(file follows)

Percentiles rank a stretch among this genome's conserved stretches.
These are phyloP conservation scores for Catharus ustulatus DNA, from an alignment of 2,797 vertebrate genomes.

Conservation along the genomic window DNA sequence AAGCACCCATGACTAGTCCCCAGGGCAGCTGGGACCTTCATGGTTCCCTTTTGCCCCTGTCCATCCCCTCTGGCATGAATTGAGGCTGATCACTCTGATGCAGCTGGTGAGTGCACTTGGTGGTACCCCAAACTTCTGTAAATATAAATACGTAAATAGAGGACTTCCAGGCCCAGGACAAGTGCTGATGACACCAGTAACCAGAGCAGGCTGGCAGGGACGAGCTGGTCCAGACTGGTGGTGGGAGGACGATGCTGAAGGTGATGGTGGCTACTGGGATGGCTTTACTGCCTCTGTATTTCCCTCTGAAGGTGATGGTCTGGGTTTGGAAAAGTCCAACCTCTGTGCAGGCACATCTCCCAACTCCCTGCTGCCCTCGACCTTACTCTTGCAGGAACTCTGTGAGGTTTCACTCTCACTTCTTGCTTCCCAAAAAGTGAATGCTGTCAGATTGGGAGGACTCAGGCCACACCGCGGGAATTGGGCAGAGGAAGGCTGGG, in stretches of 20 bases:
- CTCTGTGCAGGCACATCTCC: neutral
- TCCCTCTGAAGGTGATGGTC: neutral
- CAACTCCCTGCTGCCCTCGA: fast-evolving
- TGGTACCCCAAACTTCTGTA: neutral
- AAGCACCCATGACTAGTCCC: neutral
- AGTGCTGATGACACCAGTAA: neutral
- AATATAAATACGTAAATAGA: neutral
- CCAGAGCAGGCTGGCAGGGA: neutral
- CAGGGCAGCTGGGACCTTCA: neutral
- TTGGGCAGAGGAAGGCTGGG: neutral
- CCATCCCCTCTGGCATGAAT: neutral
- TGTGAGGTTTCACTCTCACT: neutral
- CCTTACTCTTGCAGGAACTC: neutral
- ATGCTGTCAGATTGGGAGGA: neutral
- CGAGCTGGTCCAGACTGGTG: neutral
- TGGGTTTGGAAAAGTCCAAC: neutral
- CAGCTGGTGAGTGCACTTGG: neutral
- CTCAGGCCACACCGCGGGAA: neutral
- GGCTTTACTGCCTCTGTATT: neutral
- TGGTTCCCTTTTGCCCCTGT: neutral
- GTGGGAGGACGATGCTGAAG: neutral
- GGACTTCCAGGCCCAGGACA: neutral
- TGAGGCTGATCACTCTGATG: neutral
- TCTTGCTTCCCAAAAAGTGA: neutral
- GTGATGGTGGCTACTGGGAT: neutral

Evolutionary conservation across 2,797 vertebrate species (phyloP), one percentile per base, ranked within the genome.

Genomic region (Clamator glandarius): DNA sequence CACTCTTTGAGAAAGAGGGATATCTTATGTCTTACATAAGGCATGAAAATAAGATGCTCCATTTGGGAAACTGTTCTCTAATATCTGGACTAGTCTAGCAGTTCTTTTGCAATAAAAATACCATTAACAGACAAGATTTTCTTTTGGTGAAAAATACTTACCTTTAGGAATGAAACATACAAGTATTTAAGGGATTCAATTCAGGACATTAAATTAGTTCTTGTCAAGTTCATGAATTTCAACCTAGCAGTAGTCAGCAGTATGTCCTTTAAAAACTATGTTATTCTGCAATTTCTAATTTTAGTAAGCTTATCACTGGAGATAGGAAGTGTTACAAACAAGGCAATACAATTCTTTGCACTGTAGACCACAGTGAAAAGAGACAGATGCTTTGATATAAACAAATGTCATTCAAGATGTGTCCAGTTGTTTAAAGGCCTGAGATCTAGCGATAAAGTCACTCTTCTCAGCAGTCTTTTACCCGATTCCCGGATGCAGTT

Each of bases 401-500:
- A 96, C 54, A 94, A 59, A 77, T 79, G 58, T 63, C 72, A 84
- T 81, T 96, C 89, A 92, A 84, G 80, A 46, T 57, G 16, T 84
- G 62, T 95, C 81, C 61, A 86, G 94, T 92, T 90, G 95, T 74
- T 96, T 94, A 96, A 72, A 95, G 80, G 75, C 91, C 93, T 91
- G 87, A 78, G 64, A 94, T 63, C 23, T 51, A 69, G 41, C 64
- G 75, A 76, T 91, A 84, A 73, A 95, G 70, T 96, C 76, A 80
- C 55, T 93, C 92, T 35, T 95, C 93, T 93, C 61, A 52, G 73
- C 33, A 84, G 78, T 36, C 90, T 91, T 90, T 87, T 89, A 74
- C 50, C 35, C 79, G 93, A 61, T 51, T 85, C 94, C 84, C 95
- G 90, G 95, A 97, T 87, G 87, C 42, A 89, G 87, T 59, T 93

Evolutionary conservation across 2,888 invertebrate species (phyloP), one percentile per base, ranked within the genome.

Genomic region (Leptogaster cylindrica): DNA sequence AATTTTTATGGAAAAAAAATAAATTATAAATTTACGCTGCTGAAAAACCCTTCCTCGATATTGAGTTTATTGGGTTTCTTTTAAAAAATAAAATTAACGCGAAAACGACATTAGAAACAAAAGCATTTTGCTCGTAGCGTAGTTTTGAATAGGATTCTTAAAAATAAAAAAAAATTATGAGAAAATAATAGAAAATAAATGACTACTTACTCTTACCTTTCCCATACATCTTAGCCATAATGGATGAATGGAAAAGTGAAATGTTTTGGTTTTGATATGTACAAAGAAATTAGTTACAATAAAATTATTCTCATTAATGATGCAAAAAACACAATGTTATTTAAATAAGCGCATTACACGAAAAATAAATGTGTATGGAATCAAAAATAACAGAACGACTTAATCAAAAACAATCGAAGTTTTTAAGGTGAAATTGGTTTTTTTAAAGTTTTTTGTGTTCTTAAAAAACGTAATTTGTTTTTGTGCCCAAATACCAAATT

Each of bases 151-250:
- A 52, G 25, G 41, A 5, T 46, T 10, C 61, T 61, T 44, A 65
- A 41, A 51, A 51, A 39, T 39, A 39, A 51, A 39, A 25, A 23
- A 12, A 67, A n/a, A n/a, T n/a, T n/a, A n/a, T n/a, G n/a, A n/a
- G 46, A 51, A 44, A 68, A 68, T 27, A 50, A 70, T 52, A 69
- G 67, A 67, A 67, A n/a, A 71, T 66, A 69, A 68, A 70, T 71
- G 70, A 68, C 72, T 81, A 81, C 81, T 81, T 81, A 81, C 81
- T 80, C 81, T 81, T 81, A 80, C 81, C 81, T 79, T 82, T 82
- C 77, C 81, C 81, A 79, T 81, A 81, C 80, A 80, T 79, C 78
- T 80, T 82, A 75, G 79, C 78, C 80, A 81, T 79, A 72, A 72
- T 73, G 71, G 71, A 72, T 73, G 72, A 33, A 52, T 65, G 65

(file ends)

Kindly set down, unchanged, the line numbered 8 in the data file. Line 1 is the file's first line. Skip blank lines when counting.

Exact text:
- AAGCACCCATGACTAGTCCC: neutral